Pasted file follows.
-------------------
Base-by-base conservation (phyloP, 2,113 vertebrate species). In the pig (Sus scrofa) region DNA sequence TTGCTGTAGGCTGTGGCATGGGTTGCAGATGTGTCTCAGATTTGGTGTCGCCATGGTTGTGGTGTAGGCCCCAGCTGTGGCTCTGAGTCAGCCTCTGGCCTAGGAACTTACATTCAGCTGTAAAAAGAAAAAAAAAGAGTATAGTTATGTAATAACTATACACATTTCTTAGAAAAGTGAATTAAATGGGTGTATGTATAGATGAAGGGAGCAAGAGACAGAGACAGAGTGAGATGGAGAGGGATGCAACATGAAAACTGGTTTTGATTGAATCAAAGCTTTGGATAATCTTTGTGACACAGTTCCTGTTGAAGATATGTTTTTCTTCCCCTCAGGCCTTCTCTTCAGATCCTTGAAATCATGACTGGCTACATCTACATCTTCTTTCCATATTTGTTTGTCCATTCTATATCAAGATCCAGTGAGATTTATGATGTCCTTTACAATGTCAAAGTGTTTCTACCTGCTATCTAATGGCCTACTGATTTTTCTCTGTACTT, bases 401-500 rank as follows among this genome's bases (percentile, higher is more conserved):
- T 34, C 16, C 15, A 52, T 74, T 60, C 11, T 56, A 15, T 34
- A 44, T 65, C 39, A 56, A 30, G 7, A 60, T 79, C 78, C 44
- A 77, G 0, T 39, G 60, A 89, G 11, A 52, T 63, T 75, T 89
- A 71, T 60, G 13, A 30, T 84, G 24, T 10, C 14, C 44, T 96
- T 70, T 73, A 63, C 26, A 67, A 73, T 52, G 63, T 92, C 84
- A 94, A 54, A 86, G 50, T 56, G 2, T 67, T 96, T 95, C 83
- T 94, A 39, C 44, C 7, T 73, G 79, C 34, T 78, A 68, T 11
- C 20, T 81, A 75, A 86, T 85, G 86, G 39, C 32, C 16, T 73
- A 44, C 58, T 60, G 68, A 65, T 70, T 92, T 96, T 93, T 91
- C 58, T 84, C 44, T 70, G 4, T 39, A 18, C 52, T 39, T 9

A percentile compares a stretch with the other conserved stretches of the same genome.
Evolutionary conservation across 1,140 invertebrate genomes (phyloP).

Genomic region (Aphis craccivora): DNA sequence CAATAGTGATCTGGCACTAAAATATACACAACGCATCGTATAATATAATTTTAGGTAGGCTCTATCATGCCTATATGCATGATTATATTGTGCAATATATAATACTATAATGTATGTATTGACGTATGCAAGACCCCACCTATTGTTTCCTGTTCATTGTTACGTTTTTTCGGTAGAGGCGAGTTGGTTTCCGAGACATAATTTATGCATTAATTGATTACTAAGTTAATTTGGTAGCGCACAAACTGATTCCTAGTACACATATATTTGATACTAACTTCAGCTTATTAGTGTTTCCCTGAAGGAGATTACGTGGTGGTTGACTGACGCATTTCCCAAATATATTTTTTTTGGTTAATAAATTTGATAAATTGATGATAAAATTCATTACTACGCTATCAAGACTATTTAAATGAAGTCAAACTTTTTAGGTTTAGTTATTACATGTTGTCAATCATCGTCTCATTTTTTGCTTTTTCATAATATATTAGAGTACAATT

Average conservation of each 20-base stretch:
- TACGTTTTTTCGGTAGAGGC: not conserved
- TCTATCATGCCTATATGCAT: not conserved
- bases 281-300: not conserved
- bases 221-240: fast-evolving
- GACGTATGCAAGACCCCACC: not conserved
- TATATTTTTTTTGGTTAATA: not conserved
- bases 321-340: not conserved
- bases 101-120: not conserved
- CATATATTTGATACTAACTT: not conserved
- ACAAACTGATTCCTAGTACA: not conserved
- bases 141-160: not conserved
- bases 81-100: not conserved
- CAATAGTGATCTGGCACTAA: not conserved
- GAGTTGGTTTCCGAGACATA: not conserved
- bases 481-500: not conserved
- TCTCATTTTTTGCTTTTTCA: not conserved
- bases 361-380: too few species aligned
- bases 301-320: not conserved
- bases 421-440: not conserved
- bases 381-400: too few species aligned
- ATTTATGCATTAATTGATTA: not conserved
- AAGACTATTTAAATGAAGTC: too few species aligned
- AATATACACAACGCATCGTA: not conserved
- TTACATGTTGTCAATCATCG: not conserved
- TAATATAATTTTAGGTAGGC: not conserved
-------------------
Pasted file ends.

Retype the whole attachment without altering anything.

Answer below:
Base-by-base conservation (phyloP, 2,113 vertebrate species). In the pig (Sus scrofa) region DNA sequence TTGCTGTAGGCTGTGGCATGGGTTGCAGATGTGTCTCAGATTTGGTGTCGCCATGGTTGTGGTGTAGGCCCCAGCTGTGGCTCTGAGTCAGCCTCTGGCCTAGGAACTTACATTCAGCTGTAAAAAGAAAAAAAAAGAGTATAGTTATGTAATAACTATACACATTTCTTAGAAAAGTGAATTAAATGGGTGTATGTATAGATGAAGGGAGCAAGAGACAGAGACAGAGTGAGATGGAGAGGGATGCAACATGAAAACTGGTTTTGATTGAATCAAAGCTTTGGATAATCTTTGTGACACAGTTCCTGTTGAAGATATGTTTTTCTTCCCCTCAGGCCTTCTCTTCAGATCCTTGAAATCATGACTGGCTACATCTACATCTTCTTTCCATATTTGTTTGTCCATTCTATATCAAGATCCAGTGAGATTTATGATGTCCTTTACAATGTCAAAGTGTTTCTACCTGCTATCTAATGGCCTACTGATTTTTCTCTGTACTT, bases 401-500 rank as follows among this genome's bases (percentile, higher is more conserved):
- T 34, C 16, C 15, A 52, T 74, T 60, C 11, T 56, A 15, T 34
- A 44, T 65, C 39, A 56, A 30, G 7, A 60, T 79, C 78, C 44
- A 77, G 0, T 39, G 60, A 89, G 11, A 52, T 63, T 75, T 89
- A 71, T 60, G 13, A 30, T 84, G 24, T 10, C 14, C 44, T 96
- T 70, T 73, A 63, C 26, A 67, A 73, T 52, G 63, T 92, C 84
- A 94, A 54, A 86, G 50, T 56, G 2, T 67, T 96, T 95, C 83
- T 94, A 39, C 44, C 7, T 73, G 79, C 34, T 78, A 68, T 11
- C 20, T 81, A 75, A 86, T 85, G 86, G 39, C 32, C 16, T 73
- A 44, C 58, T 60, G 68, A 65, T 70, T 92, T 96, T 93, T 91
- C 58, T 84, C 44, T 70, G 4, T 39, A 18, C 52, T 39, T 9

A percentile compares a stretch with the other conserved stretches of the same genome.
Evolutionary conservation across 1,140 invertebrate genomes (phyloP).

Genomic region (Aphis craccivora): DNA sequence CAATAGTGATCTGGCACTAAAATATACACAACGCATCGTATAATATAATTTTAGGTAGGCTCTATCATGCCTATATGCATGATTATATTGTGCAATATATAATACTATAATGTATGTATTGACGTATGCAAGACCCCACCTATTGTTTCCTGTTCATTGTTACGTTTTTTCGGTAGAGGCGAGTTGGTTTCCGAGACATAATTTATGCATTAATTGATTACTAAGTTAATTTGGTAGCGCACAAACTGATTCCTAGTACACATATATTTGATACTAACTTCAGCTTATTAGTGTTTCCCTGAAGGAGATTACGTGGTGGTTGACTGACGCATTTCCCAAATATATTTTTTTTGGTTAATAAATTTGATAAATTGATGATAAAATTCATTACTACGCTATCAAGACTATTTAAATGAAGTCAAACTTTTTAGGTTTAGTTATTACATGTTGTCAATCATCGTCTCATTTTTTGCTTTTTCATAATATATTAGAGTACAATT

Average conservation of each 20-base stretch:
- TACGTTTTTTCGGTAGAGGC: not conserved
- TCTATCATGCCTATATGCAT: not conserved
- bases 281-300: not conserved
- bases 221-240: fast-evolving
- GACGTATGCAAGACCCCACC: not conserved
- TATATTTTTTTTGGTTAATA: not conserved
- bases 321-340: not conserved
- bases 101-120: not conserved
- CATATATTTGATACTAACTT: not conserved
- ACAAACTGATTCCTAGTACA: not conserved
- bases 141-160: not conserved
- bases 81-100: not conserved
- CAATAGTGATCTGGCACTAA: not conserved
- GAGTTGGTTTCCGAGACATA: not conserved
- bases 481-500: not conserved
- TCTCATTTTTTGCTTTTTCA: not conserved
- bases 361-380: too few species aligned
- bases 301-320: not conserved
- bases 421-440: not conserved
- bases 381-400: too few species aligned
- ATTTATGCATTAATTGATTA: not conserved
- AAGACTATTTAAATGAAGTC: too few species aligned
- AATATACACAACGCATCGTA: not conserved
- TTACATGTTGTCAATCATCG: not conserved
- TAATATAATTTTAGGTAGGC: not conserved